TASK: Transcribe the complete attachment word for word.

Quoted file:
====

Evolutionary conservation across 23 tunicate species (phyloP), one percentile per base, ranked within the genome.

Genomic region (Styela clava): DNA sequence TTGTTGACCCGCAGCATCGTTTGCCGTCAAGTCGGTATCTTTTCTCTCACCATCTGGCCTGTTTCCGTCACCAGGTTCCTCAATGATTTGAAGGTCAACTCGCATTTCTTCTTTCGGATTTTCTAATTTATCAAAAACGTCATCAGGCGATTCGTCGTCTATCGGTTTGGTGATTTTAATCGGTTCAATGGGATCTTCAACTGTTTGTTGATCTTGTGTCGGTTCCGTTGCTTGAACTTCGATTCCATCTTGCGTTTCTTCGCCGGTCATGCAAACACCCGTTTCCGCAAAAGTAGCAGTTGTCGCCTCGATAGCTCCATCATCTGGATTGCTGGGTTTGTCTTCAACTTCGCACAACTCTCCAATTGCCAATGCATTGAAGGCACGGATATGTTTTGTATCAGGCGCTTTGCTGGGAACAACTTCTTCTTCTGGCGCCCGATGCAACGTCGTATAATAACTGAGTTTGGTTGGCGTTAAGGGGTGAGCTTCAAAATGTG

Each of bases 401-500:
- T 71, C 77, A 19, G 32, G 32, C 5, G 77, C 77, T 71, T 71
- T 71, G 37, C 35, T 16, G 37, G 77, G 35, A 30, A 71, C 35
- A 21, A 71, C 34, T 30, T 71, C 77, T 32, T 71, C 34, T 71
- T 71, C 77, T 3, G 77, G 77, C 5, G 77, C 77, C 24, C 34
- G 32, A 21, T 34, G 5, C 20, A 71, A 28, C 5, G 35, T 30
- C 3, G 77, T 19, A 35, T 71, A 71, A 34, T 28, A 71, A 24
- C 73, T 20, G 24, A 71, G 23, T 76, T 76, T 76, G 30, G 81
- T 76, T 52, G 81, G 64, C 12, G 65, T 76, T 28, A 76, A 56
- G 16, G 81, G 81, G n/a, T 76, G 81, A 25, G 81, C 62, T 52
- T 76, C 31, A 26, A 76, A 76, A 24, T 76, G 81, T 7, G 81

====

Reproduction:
Evolutionary conservation across 23 tunicate species (phyloP), one percentile per base, ranked within the genome.

Genomic region (Styela clava): DNA sequence TTGTTGACCCGCAGCATCGTTTGCCGTCAAGTCGGTATCTTTTCTCTCACCATCTGGCCTGTTTCCGTCACCAGGTTCCTCAATGATTTGAAGGTCAACTCGCATTTCTTCTTTCGGATTTTCTAATTTATCAAAAACGTCATCAGGCGATTCGTCGTCTATCGGTTTGGTGATTTTAATCGGTTCAATGGGATCTTCAACTGTTTGTTGATCTTGTGTCGGTTCCGTTGCTTGAACTTCGATTCCATCTTGCGTTTCTTCGCCGGTCATGCAAACACCCGTTTCCGCAAAAGTAGCAGTTGTCGCCTCGATAGCTCCATCATCTGGATTGCTGGGTTTGTCTTCAACTTCGCACAACTCTCCAATTGCCAATGCATTGAAGGCACGGATATGTTTTGTATCAGGCGCTTTGCTGGGAACAACTTCTTCTTCTGGCGCCCGATGCAACGTCGTATAATAACTGAGTTTGGTTGGCGTTAAGGGGTGAGCTTCAAAATGTG

Each of bases 401-500:
- T 71, C 77, A 19, G 32, G 32, C 5, G 77, C 77, T 71, T 71
- T 71, G 37, C 35, T 16, G 37, G 77, G 35, A 30, A 71, C 35
- A 21, A 71, C 34, T 30, T 71, C 77, T 32, T 71, C 34, T 71
- T 71, C 77, T 3, G 77, G 77, C 5, G 77, C 77, C 24, C 34
- G 32, A 21, T 34, G 5, C 20, A 71, A 28, C 5, G 35, T 30
- C 3, G 77, T 19, A 35, T 71, A 71, A 34, T 28, A 71, A 24
- C 73, T 20, G 24, A 71, G 23, T 76, T 76, T 76, G 30, G 81
- T 76, T 52, G 81, G 64, C 12, G 65, T 76, T 28, A 76, A 56
- G 16, G 81, G 81, G n/a, T 76, G 81, A 25, G 81, C 62, T 52
- T 76, C 31, A 26, A 76, A 76, A 24, T 76, G 81, T 7, G 81